AbbVie (NYSE: ABBV) CEO Richard Gonzalez had a good story to tell at the J. P. Morgan Healthcare Conference on Wednesday. His company reeled off solid revenue and earnings growth in 2016 and rewarded shareholders with one of the highest dividends around.
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That's the past, though. What about 2017? Here are seven reasons Gonzalez highlighted that could propel AbbVie's stock higher this year.
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There are several potential catalysts for AbbVie and partner Johnson & Johnson (NYSE: JNJ) this year with Imbruvica. The two companies hope to receive U.S. regulatory approval for an additional indication for the drug as a second-line treatment ofmarginal zone lymphoma (MZL). AbbVie and J&J also plan to submit for U.S. approval of Imbruvica as a second-line treatment of chronic graft-versus-host disease (GVHD).
In addition, Gonzalez noted that data is expected to be announced this year from a late-stage study of Imbruvica as a potential first-line treatment of mantle cell lymphoma (MCL). Interim data from other clinical studies evaluating the drug in treating other non-Hodgkin's lymphomas could also be reported in 2017.
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Venclexta has already won approval as a second-line treatment for chronic lymphocytic leukemia (CLL), for people who have a chromosomal abnormality called 17p deletion. However, Gonzalez acknowledged that this is a pretty limited indication.
AbbVie should announce results from a late-stage study of Venclexta as a first-line treatment of relapsed/refractory CLL. If these results look good, the company could submit for regulatory approval in 2017.
3. Next-gen HCV
In a question-and-answer session following his presentation at the J. P. Morgan conference, Gonzalez admitted that the launch of AbbVie's first-generation hepatitis C virus (HCV) drug Viekira was somewhat disappointing. He hopes for better performance from the company's next-generation HCV combo in 2017.
AbbVie reported positive results in 2016 from a late-stage study ofitspan-genotypic HCV regimen of glecaprevir/pibrentasvir. The companysubmitted for U.S. approval in December. Assuming the next-generation combo gets a green light from the FDA, AbbVie will launch the product later this year.
Elagolix holds the potential to open the door for AbbVie to an entirely new market. AbbVie reported good results from a couple of late-stage studies of the drug in treatingendometriosis in October 2016.
Gonzalez said that the company expects to file for regulatory approval of Elagolix this year. AbbVie thinks it will be able to launch the drug commercially in 2018.
AbbVie picked up Rova-T with its acquisition of Stemcentrx in 2016. Gonzalez touted the potential for the drug to reach peak annual sales of up to $5 billion. This year should shed some light on whether or not that goal is really attainable.
Final data for the primary outcome measure from a phase 2 study of Rova-T as a third-line treatment of small cell lung cancer is expected in the first half of 2017. Gonzalez indicated that AbbVie expects to file for approval this year based on the results of this study. The company also plans to start a late-stage study of Rova-T as a first-line maintenance therapy for small cell lung cancer.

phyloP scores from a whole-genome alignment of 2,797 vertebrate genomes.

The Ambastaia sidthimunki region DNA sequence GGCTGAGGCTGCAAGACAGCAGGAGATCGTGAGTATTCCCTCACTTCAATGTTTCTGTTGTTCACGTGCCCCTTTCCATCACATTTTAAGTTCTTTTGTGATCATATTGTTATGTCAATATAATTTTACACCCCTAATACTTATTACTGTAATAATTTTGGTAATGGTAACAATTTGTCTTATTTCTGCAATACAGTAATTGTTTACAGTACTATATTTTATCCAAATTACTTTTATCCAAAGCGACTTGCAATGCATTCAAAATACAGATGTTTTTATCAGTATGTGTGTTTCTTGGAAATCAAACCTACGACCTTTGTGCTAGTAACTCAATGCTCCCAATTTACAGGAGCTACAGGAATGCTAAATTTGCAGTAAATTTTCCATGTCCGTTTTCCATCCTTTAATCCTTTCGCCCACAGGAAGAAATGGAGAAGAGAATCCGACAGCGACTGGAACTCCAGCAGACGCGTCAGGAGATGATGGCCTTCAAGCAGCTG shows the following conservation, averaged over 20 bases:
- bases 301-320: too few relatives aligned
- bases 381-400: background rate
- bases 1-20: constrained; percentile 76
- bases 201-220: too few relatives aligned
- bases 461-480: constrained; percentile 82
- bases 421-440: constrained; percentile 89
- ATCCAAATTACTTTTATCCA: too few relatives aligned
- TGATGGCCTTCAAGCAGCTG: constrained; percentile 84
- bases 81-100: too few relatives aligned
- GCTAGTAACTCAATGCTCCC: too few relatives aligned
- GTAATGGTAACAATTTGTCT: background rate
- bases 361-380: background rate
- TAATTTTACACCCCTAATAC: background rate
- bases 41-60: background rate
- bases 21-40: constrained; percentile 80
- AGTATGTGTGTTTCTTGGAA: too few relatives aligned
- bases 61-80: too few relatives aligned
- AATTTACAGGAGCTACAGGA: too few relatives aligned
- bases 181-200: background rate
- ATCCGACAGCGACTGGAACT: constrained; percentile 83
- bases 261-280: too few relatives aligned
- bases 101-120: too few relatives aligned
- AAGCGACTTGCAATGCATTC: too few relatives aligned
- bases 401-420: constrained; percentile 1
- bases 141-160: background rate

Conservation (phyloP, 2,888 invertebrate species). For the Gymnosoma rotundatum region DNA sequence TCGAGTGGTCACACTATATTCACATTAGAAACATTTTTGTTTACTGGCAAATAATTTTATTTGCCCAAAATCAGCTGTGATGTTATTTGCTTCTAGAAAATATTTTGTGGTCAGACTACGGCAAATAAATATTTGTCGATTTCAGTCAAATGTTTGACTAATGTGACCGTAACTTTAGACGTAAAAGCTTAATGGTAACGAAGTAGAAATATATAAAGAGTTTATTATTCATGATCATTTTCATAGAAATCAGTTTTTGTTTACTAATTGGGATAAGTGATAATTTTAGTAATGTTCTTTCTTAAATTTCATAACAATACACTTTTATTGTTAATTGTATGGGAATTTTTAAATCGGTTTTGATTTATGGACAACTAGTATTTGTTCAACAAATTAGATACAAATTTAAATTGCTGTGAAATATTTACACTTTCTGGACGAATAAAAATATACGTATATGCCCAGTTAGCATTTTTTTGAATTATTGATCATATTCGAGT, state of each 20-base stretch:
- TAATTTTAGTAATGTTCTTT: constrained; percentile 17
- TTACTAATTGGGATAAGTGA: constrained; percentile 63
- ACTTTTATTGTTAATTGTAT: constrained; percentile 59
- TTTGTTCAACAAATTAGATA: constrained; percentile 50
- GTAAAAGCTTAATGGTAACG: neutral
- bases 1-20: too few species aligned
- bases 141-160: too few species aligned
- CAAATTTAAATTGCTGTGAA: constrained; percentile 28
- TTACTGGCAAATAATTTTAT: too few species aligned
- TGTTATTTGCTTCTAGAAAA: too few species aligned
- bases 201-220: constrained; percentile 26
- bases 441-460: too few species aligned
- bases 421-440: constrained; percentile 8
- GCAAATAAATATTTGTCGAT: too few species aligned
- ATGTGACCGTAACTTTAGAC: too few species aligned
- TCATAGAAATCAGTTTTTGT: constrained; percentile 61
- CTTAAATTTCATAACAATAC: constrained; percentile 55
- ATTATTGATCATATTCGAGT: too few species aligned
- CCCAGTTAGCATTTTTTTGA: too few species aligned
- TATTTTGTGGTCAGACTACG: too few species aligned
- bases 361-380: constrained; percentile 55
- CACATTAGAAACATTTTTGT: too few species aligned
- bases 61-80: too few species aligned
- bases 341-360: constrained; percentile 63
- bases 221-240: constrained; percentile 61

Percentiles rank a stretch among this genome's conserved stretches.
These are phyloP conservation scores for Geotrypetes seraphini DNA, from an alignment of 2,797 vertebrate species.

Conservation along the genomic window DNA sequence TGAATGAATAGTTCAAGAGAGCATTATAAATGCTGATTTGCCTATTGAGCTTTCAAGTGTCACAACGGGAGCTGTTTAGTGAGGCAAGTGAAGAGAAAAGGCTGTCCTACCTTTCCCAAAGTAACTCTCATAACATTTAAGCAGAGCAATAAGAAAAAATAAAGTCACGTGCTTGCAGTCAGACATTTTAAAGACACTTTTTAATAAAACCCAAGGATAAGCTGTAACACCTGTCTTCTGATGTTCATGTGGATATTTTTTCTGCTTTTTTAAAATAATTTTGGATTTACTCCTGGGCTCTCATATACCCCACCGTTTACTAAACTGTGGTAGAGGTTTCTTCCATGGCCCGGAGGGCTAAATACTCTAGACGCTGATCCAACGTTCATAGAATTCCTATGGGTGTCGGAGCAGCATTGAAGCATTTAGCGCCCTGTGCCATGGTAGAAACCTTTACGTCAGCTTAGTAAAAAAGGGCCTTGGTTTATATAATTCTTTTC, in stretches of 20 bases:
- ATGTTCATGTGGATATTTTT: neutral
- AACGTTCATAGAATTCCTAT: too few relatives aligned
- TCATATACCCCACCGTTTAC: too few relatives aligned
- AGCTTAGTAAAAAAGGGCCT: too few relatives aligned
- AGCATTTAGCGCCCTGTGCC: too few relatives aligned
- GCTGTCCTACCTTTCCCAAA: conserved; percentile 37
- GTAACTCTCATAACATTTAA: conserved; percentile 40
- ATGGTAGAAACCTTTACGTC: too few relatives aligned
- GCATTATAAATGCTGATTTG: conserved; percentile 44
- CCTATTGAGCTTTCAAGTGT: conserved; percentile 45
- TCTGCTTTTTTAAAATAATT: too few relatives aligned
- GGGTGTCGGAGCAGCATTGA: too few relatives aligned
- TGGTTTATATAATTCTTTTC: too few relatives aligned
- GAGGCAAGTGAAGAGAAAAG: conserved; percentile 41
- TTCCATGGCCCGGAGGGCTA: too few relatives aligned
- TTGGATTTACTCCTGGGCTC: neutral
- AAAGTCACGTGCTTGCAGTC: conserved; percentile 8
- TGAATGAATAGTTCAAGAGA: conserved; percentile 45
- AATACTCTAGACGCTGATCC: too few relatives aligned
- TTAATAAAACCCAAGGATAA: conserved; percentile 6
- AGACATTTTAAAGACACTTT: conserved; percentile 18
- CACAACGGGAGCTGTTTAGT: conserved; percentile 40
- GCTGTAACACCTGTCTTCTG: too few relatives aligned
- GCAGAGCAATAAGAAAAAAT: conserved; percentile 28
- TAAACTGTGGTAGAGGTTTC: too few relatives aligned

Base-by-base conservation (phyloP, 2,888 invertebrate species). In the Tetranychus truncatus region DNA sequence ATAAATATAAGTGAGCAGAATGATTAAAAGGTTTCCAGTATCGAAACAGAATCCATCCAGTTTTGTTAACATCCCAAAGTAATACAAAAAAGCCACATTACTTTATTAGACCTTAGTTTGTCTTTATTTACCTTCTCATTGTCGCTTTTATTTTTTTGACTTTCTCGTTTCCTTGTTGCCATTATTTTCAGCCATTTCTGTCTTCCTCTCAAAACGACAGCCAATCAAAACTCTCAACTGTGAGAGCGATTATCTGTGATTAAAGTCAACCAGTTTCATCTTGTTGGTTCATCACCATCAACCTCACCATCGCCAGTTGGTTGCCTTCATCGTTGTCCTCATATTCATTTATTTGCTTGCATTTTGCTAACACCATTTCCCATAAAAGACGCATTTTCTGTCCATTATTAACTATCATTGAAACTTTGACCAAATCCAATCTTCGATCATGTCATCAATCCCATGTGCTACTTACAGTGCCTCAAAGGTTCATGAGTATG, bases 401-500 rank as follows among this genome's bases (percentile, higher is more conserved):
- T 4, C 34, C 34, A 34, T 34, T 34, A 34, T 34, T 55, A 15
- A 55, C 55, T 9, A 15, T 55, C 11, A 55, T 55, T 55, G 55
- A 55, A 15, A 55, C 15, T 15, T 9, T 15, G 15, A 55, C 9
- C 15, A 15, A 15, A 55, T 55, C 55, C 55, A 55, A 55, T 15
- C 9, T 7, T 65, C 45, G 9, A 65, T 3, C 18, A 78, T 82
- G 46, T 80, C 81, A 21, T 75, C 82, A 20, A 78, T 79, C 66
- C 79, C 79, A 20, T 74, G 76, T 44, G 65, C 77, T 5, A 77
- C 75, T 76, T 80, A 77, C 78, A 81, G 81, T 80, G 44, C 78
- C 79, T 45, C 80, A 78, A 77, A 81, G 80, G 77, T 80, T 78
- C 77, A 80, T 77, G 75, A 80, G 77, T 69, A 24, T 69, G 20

Gonzalez thinks that Humira could be getting some help in the autoimmune disease market in the not-too-distant future. Several clinical studies are in progress for pipeline candidaterisankizumab.
Results from a late-stage clinical study of risankizumab in treating psoriasis will be announced this year. AbbVie also expects to announce results from a mid-stage study evaluating the humanized monoclonal antibody in treating psoriatic arthritis. If all goes well, the company could launch risankizumab for its first indication in 2019.
Another promising autoimmune disease treatment in AbbVie's pipeline is ABT-494. Gonzalez thinks the JAK1 selective inhibitor could launch in 2019 as a treatment of rheumatoid arthritis.
However, the story for ABT-494 in 2017 will be about other potential indications. AbbVie should announce results this year from a couple of mid-stage studies evaluating ABT-494 in treating Crohn's disease and atopic dermatitis.
Rich Gonzalez said that these seven products plus already approved multiple sclerosis drug Zinbryta could combine to deliver AbbVie peak annual revenue of more than $25 billion. That doesn't count that other little drug the company markets -- Humira. Gonzalez estimated that, by 2020, Humira could generate sales of over $18 billion.
However, Gonzalez also noted that "not everything has gone as planned" in the past. It probably won't in the future, either. I suspect AbbVie might have a tougher challenge meeting its projections for Rova-T than the company anticipates.
On the other hand, AbbVie could get a helping hand from Uncle Sam. Gonzalez said that he's "never been more hopeful" than he is now about the prospects for meaningful corporate tax reform, particularly on the issue of repatriating money parked overseas.
AbbVie projects that it will continue to deliver average annual earnings growth in the double-digit percentages. That sounds very attainable. I expect the stock will again be a winner in 2017.
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